*(Via Black Christian News) -The violent edge of rap–”it’s just so angry”–is most often what I hear behind American Christians’ ambivalence about the new wave of Christian hip-hop. But not all of this ambivalence is reactionary, revealing white-bread taste. It’s a real question: Can one authentically rap the Sermon on the Mount, with its Beatitudes, warnings against anger, and meekness? No doubt one can set Matthew 5-7 to rhyme and meter, but would it still be hip-hop? If not, does that rule hip-hop out as legitimate Christian art?
That was the question Ken Myers posed as we talked recently about Christian hip-hop artists Lecrae, Shai Linne, Trip Lee, and others (especially popular among the “young, restless, Reformed” wing of the church). Myers, host of Mars Hill Audio and one of the most respected Christian thinkers on pop culture, has long warned about the church’s tendency to separate the message from the medium. He sees this as an almost gnostic attempt to disembody everything but truth propositions from art.
Music sounds “like feelings feel,” said Myers. That’s why no one could credibly suggest that Beethoven’s “Ode to Joy” conjures “feelings of melancholy, humility, tentativeness, or ennui.” And no one could claim that Gregorian chants are “brimful of arrogance, assertiveness, anger, or brashness.”
By contrast, Myers said, “Hip-hop is quite successful in [expressing] raw energy barely contained; it is a form that dares its hearers to contradict its address with a threat of escalation or retaliation.” In other words, rap is anything but about “reticence, patience, self-giving, or submissiveness.”
Read the full story at Black Christian News.
*The self-proclaimed gangster rapper, The Game, who claims to be from the hood (when others say he grew up in the suburbs in the outskirts of Los Angeles), has supposedly turned to Jesus.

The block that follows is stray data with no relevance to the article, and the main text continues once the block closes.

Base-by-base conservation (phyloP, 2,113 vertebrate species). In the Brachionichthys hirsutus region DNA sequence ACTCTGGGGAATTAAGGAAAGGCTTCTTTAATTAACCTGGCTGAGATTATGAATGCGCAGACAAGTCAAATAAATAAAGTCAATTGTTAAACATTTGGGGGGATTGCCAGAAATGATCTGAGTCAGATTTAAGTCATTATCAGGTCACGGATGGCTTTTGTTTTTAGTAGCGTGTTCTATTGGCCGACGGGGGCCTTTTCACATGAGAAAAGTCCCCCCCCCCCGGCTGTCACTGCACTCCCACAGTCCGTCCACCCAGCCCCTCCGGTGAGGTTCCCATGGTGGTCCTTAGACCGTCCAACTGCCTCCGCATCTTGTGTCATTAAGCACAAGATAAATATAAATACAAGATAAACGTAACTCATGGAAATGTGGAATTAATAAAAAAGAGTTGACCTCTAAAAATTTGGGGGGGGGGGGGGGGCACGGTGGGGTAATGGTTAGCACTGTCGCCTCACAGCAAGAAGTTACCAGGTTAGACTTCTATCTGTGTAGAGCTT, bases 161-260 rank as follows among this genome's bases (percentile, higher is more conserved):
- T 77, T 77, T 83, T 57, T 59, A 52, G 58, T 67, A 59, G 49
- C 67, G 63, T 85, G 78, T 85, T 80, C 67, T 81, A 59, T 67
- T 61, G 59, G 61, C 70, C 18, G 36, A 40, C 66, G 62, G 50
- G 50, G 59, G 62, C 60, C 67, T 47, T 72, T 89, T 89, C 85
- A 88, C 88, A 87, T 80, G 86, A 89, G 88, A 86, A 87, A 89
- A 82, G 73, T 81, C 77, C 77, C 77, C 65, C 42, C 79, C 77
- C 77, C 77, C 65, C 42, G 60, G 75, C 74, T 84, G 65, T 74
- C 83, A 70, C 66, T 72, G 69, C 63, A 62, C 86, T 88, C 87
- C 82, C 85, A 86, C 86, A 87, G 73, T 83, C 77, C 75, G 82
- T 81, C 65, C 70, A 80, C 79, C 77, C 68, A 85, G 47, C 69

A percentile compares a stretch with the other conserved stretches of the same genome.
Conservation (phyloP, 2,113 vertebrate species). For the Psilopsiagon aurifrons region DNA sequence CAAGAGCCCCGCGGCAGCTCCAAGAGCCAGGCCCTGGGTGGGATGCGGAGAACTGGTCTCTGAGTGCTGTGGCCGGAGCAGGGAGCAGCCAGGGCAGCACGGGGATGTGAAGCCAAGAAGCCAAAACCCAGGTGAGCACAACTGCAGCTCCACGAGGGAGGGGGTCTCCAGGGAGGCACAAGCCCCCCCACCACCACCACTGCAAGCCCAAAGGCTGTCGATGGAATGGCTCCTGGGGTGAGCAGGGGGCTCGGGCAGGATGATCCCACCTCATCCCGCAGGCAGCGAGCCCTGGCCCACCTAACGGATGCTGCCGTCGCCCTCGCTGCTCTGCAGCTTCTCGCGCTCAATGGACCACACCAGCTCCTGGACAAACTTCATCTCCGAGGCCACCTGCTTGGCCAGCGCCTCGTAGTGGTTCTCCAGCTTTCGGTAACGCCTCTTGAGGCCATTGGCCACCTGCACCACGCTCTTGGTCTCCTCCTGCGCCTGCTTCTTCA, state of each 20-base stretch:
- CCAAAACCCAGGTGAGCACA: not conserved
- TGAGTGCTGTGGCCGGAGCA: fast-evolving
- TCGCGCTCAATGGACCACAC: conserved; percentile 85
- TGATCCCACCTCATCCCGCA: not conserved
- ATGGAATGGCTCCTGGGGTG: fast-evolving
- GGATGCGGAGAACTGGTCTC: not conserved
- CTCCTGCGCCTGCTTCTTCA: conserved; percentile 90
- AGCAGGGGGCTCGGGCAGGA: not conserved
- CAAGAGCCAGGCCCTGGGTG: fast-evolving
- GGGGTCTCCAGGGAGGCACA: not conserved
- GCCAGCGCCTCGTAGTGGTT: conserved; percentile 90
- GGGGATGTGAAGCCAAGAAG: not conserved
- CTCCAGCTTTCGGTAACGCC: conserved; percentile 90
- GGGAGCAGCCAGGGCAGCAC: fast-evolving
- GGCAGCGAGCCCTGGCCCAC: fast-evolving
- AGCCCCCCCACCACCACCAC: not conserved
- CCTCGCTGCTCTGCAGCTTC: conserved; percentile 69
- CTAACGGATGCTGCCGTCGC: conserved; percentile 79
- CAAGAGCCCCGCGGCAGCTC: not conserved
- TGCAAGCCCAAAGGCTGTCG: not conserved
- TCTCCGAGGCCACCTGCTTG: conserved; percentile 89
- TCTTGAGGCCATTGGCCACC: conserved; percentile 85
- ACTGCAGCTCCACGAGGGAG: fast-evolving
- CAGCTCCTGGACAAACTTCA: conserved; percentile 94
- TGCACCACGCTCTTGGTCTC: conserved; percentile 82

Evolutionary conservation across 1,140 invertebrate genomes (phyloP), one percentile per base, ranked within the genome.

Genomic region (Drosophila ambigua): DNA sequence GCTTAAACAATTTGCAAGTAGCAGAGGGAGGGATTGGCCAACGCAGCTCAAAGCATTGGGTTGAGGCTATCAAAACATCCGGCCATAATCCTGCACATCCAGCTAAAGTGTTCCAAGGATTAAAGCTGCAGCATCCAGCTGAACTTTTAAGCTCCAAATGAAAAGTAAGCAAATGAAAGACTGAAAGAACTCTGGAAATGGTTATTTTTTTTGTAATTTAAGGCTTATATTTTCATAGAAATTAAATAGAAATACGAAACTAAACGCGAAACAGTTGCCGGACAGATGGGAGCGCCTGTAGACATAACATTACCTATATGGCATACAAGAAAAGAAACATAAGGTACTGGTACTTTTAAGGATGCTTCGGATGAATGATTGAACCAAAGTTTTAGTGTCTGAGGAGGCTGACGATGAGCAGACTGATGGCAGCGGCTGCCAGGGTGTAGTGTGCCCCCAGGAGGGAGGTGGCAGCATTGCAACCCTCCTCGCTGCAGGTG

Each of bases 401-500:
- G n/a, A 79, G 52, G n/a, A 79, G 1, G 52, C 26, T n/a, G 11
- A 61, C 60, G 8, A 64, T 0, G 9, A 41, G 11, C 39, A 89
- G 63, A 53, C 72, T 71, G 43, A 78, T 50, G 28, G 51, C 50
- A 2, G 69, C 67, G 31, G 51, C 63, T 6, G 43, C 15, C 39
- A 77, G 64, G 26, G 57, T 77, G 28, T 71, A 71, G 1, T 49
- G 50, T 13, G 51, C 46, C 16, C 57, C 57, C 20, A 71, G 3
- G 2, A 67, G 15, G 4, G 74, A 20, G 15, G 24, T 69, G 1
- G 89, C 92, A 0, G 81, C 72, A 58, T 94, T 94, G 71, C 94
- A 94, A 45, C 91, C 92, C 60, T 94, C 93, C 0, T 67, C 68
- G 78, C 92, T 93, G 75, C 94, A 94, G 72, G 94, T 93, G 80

He’s decided to incorporate a little heaven in his new album, “Jesus Piece,” to show his dedication to God.
“Last year in August, I got Baptized,” he told Jenny Boom Boom, from Hartford’s Hot 93.7. “I been gone to church, but I’ve still been doing me. I still love the strip clubs; I still smoke and drink. And I’m faithful to my family. But everybody loves God, even the most gangster of gangsters loves Jesus.”
He was sure to keep it gangster and clean it up with, “I am still gang affiliated… I’m not trying to change or hide being a Blood or growing up the way I [grew] up … I do my thing, but that doesn’t mean I can’t go to heaven or don’t believe in God and that I can’t pick up a Bible when I get home. It don’t got nothing to do with that.”
The album isn’t without it’s sinful collaborations.
Kanye West, Nicki Minaj, and Lil Wayne are also featured on the project, which was previously called “V” (the Roman numeral 5).
The Game is a new Christian and committed to his faith, but he said he’s not planning to leave the rap game anytime soon.
So don’t expect a Ma$e move from him.